An Aside on Statistics and Normal Distribution The discussion on tolerances simply indicated the maximum and minimum measurements. While tolerances allow the size to vary between these limits, the natural variations will (usually) not result in an even distribution throughout the range. If we measure a large enough sample, we will find that most parts fall near an average size, with few near the maximum and minimum sizes. This is called the Normal Distribution, and the formula for the ideal curve has been determined (often attributed to the mathematician Gauss, but actually developed before his time).
1.0.8 0.6 0.4 0.-3 -2 -3
This is an example normal distribution curve, where the average is zero and the maximum is one. This curve can be adjusted in height, average, and width (which is usually measured by a term called standard deviation). An interesting feature of this curve is that it never actually reaches zero, even for extremely large values along the horizontal axis. However, for all practical purposes, the curve can be considered to reach zero at values of three or four. The formula for this curve is expressed as:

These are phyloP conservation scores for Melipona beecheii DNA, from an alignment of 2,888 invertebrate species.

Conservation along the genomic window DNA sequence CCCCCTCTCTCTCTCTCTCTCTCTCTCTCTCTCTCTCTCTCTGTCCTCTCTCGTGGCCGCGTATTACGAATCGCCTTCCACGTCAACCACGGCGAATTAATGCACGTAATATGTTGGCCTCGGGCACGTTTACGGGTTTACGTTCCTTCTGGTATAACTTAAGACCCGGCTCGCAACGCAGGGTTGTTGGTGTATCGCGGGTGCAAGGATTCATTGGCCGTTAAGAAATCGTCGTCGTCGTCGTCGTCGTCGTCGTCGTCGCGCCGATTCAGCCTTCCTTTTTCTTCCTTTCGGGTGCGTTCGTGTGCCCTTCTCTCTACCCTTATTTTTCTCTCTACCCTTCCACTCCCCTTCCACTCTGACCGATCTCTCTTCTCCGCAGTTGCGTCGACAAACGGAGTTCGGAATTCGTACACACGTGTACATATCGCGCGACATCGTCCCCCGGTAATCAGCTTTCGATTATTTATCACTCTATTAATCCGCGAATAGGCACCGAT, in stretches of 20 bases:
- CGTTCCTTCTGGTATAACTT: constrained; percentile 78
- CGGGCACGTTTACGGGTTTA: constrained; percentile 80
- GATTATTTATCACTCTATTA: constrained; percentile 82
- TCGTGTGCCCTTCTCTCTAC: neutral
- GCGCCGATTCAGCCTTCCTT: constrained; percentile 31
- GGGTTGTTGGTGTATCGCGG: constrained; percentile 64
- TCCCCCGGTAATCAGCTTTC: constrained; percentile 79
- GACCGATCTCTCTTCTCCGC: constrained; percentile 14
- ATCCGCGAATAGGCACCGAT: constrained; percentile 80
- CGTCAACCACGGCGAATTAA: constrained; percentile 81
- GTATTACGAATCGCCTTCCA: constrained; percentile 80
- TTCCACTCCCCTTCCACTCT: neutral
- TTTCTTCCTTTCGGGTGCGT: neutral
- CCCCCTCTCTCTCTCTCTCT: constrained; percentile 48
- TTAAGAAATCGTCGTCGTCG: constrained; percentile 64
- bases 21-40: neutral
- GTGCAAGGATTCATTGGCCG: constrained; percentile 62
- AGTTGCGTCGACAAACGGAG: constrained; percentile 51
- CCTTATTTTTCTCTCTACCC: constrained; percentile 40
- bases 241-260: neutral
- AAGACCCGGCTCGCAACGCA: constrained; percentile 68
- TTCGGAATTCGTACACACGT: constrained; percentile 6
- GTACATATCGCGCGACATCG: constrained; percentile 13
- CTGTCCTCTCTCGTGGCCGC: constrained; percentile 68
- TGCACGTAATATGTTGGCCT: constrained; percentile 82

y = A e B ( x C )
where A is a constant representing the maximum value, B is a constant representing the width of the curve, and C represents the average value. e is the constant 2.718281828459045. For this example, A and B are 1; C is 0. This is a great simplification; the basic curve of most interest to
statistics has an area under the curve of one, and the constants are themselves too complex for this discussion. I thought that it might be interesting to compare the curve of bolt size distribution to normal distribution curves. I plotted the bolt size distribution, and smoothed the resulting curve. Since there are two bolt sizes, they were plotted as separate curves, so the corner at the bottom joining the two would not become smoothed. I then adjusted the constants in the formula for the Normal Distribution to produce two curves approximating the measured values. The result is shown below:
25 US bolts UK bolts US Norm. UK Norm.
The two blue curves are the adjusted Normal Distribution curves.